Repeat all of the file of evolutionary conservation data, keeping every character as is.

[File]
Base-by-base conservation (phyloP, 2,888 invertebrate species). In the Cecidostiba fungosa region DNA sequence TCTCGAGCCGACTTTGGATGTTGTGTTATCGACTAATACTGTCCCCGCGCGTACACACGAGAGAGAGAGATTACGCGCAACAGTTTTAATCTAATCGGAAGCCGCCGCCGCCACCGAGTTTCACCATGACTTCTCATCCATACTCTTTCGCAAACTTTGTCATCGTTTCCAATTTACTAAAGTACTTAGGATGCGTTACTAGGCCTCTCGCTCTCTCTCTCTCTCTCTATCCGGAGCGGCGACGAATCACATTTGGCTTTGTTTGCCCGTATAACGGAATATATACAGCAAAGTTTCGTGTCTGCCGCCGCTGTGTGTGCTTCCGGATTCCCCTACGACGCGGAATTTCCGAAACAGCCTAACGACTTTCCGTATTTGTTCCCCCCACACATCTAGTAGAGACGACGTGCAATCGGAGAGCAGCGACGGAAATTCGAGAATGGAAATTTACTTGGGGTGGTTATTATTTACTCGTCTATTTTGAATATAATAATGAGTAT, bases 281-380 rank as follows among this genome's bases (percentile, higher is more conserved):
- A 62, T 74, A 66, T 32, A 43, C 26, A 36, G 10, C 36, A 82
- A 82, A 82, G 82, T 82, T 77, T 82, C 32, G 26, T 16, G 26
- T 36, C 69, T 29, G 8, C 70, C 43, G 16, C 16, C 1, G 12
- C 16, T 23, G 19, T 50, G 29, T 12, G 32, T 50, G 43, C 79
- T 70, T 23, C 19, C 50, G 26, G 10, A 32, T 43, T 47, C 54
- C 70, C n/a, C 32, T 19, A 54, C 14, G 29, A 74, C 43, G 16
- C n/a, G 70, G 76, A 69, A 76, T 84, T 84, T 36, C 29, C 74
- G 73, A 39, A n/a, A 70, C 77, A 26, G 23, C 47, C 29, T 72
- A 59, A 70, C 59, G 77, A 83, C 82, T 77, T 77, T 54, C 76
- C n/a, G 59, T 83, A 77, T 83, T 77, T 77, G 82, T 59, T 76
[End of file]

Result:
Base-by-base conservation (phyloP, 2,888 invertebrate species). In the Cecidostiba fungosa region DNA sequence TCTCGAGCCGACTTTGGATGTTGTGTTATCGACTAATACTGTCCCCGCGCGTACACACGAGAGAGAGAGATTACGCGCAACAGTTTTAATCTAATCGGAAGCCGCCGCCGCCACCGAGTTTCACCATGACTTCTCATCCATACTCTTTCGCAAACTTTGTCATCGTTTCCAATTTACTAAAGTACTTAGGATGCGTTACTAGGCCTCTCGCTCTCTCTCTCTCTCTCTATCCGGAGCGGCGACGAATCACATTTGGCTTTGTTTGCCCGTATAACGGAATATATACAGCAAAGTTTCGTGTCTGCCGCCGCTGTGTGTGCTTCCGGATTCCCCTACGACGCGGAATTTCCGAAACAGCCTAACGACTTTCCGTATTTGTTCCCCCCACACATCTAGTAGAGACGACGTGCAATCGGAGAGCAGCGACGGAAATTCGAGAATGGAAATTTACTTGGGGTGGTTATTATTTACTCGTCTATTTTGAATATAATAATGAGTAT, bases 281-380 rank as follows among this genome's bases (percentile, higher is more conserved):
- A 62, T 74, A 66, T 32, A 43, C 26, A 36, G 10, C 36, A 82
- A 82, A 82, G 82, T 82, T 77, T 82, C 32, G 26, T 16, G 26
- T 36, C 69, T 29, G 8, C 70, C 43, G 16, C 16, C 1, G 12
- C 16, T 23, G 19, T 50, G 29, T 12, G 32, T 50, G 43, C 79
- T 70, T 23, C 19, C 50, G 26, G 10, A 32, T 43, T 47, C 54
- C 70, C n/a, C 32, T 19, A 54, C 14, G 29, A 74, C 43, G 16
- C n/a, G 70, G 76, A 69, A 76, T 84, T 84, T 36, C 29, C 74
- G 73, A 39, A n/a, A 70, C 77, A 26, G 23, C 47, C 29, T 72
- A 59, A 70, C 59, G 77, A 83, C 82, T 77, T 77, T 54, C 76
- C n/a, G 59, T 83, A 77, T 83, T 77, T 77, G 82, T 59, T 76